Lyman Family

A community fervently centered around the mystical and authoritarian leadership of Mel Lyman, diverging sharply from the hippie movement of its time.

The Lyman Family, also known as the Fort Hill Community, emerged in the 1960s under the leadership of Mel Lyman, a figure whose persona and ideology significantly deviated from the then-prevalent hippie culture. Despite sharing some superficial similarities with the hippies, such as the use of LSD and marijuana, the ethos of the Lyman Family was fundamentally at odds with the hippie movement. The Family espoused conservative dress codes for women and short hair for men, far from the hippie aesthetic. Lyman’s approach to communal living emphasized a strict hierarchy, with women relegated to domestic roles and men dominating. Sexual relations were discouraged, and all members were required to contribute financially to the collective, which focused on construction and remodeling projects to create a supportive environment for Lyman’s creative endeavors​​.

The Fort Hill Community published an underground newspaper, Avatar, which became a medium for expressing Lyman’s philosophies, characterized by strong currents of megalomania and nihilism. This publication diverged from the gentle collectivism found in other underground media of the time, instead offering a mix of poetic, philosophical, and confrontational content. Lyman’s claims of divinity and otherworldly origin in these publications garnered both support and criticism, significantly raising his profile and that of the Family​​.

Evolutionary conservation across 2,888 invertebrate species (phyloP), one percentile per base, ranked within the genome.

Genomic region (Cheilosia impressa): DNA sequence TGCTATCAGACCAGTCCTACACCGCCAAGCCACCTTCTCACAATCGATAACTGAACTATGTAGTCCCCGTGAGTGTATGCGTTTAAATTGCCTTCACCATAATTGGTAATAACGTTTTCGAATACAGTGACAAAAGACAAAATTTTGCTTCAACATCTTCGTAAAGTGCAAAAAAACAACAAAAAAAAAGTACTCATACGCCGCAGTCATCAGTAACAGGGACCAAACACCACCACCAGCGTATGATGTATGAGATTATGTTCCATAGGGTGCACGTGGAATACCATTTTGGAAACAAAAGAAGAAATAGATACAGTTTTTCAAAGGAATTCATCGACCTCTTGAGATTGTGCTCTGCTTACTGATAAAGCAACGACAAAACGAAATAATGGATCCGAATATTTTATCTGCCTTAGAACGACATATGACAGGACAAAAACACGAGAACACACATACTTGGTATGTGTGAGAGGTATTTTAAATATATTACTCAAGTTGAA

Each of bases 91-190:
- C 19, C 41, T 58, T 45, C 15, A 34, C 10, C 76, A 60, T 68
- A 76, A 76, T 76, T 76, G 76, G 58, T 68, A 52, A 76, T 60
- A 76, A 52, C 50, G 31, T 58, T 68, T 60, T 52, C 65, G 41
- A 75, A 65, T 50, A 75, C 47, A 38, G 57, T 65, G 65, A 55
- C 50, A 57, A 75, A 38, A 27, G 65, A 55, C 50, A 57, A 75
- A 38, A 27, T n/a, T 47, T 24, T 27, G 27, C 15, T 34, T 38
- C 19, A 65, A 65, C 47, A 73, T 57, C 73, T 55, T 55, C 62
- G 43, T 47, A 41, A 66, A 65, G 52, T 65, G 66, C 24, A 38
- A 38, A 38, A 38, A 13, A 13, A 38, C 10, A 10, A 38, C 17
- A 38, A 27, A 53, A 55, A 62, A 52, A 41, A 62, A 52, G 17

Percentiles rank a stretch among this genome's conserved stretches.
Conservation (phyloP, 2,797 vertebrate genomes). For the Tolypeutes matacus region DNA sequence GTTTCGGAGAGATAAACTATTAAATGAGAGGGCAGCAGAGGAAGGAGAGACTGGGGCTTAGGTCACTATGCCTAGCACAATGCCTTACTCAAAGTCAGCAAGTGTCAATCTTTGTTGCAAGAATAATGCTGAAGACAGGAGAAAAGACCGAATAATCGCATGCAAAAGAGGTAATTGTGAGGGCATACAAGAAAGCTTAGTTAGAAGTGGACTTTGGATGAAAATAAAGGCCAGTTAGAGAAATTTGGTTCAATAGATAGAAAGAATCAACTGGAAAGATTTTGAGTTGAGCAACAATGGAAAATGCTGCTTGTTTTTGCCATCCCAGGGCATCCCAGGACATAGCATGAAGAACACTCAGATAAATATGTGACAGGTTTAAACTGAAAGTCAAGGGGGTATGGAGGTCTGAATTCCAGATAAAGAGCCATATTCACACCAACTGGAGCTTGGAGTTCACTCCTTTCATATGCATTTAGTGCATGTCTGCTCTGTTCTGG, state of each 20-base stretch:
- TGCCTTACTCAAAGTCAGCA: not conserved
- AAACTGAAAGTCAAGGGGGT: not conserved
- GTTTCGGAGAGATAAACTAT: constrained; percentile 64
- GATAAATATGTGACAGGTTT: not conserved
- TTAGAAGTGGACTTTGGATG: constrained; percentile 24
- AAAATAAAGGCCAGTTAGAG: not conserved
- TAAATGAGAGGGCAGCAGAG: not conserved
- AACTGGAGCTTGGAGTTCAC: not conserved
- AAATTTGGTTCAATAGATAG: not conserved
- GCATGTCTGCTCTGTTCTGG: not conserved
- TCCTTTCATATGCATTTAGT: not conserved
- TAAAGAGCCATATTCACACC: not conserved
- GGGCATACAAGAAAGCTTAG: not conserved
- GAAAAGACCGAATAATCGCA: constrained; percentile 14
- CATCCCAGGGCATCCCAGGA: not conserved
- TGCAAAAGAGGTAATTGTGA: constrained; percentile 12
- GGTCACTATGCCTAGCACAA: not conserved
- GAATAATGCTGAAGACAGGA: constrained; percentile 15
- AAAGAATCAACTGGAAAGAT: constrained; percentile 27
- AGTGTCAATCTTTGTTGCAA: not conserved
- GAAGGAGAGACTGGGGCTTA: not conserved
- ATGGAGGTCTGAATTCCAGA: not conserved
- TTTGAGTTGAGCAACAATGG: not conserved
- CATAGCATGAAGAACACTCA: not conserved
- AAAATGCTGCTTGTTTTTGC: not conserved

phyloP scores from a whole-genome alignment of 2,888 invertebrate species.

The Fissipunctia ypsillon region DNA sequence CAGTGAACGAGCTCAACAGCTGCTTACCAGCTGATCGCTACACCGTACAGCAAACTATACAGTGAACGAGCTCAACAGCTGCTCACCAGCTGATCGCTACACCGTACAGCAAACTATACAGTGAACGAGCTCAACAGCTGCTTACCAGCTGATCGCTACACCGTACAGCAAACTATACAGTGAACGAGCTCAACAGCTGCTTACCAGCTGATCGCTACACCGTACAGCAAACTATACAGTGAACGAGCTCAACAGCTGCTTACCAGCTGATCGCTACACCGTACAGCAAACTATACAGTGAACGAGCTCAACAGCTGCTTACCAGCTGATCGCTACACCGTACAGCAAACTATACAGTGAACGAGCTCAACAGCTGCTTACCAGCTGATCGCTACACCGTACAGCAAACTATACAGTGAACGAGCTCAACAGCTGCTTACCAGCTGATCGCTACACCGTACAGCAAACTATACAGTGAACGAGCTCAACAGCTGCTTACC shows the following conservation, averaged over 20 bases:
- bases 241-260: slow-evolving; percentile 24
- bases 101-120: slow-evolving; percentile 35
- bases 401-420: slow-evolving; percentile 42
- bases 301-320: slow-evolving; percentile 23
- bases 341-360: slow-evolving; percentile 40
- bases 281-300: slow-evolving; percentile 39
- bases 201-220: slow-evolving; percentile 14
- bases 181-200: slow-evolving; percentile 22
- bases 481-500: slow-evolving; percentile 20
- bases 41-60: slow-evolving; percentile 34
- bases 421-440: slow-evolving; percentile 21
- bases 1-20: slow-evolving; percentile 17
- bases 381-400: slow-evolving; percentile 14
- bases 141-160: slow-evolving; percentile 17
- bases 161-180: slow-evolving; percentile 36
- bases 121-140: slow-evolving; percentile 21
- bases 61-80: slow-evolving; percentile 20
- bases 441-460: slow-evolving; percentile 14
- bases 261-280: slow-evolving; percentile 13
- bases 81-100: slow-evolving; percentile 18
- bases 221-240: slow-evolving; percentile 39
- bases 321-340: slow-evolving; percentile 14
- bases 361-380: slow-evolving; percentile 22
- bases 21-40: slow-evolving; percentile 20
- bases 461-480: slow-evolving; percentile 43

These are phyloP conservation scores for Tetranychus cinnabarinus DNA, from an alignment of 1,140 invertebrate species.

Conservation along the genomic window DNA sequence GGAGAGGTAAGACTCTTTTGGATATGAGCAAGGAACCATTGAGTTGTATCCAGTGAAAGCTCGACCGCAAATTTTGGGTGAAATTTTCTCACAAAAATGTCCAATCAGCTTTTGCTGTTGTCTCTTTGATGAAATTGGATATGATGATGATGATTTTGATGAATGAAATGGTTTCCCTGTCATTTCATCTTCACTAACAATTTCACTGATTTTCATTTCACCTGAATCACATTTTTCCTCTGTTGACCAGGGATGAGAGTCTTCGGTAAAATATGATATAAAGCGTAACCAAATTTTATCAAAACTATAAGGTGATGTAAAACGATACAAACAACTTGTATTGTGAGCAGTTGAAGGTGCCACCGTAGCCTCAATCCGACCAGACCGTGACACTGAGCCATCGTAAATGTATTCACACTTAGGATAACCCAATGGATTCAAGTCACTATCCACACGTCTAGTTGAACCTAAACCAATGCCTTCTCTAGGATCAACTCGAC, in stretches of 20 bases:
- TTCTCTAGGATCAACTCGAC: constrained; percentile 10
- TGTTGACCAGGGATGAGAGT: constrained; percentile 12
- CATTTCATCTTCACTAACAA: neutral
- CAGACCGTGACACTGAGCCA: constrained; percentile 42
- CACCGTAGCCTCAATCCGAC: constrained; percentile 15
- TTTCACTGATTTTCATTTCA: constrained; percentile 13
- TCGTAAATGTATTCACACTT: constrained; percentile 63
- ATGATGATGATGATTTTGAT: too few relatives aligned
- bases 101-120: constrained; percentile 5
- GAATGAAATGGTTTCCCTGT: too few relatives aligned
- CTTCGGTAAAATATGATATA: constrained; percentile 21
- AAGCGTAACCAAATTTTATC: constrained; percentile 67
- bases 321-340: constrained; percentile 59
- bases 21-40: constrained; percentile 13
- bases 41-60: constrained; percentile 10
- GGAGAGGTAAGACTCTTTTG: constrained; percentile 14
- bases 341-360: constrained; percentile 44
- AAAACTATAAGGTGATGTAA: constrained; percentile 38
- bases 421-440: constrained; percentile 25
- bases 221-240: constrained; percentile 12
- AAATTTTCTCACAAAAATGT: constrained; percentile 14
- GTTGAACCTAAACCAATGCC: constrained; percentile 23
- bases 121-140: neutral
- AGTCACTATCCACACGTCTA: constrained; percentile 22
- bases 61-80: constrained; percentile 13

Life within the Family was governed by a rigid discipline that included the use of isolation rooms for disobedient members and a special enforcement squad, known as the “Karma Squad,” to maintain order. The Family’s internal dynamics and belief system were detailed in a 1971 Rolling Stone exposé by David Felton, which painted a picture of an authoritarian and dysfunctional environment. This portrayal was corroborated by former members, who highlighted the stark differences between the Lyman Family and the more well-known Manson Family, with whom they were contemporaneously active. The Lyman Family’s activities included a notorious bank robbery in 1973, which resulted in the death of a Family member and the imprisonment of others​​.

Guinevere Turner, an actress and screenwriter who spent her early years in the Family, provides a personal perspective on growing up within this enigmatic community. According to Turner, the Family taught its members that outsiders were soulless and dangerous, and punitive measures for children included severe forms of discipline. Turner’s account reveals a culture of indoctrination, where young girls were groomed for “marriage” to adult men within the group, and apocalyptic beliefs were central to the Family’s ideology. Despite these challenges, Turner recalls a sense of camaraderie among the children and a complex relationship with the community’s traditions and expectations​​.

The Lyman Family’s influence and activities have left an indelible mark on the narrative of American cults. While the group’s founder, Mel Lyman, reportedly died in 1978 under mysterious circumstances, the legacy and impact of the Family continue to provoke discussion and analysis. The group’s complex dynamics, blending creative pursuits with authoritarian control, exemplify the diverse and often contradictory nature of new religious movements and cults​​.

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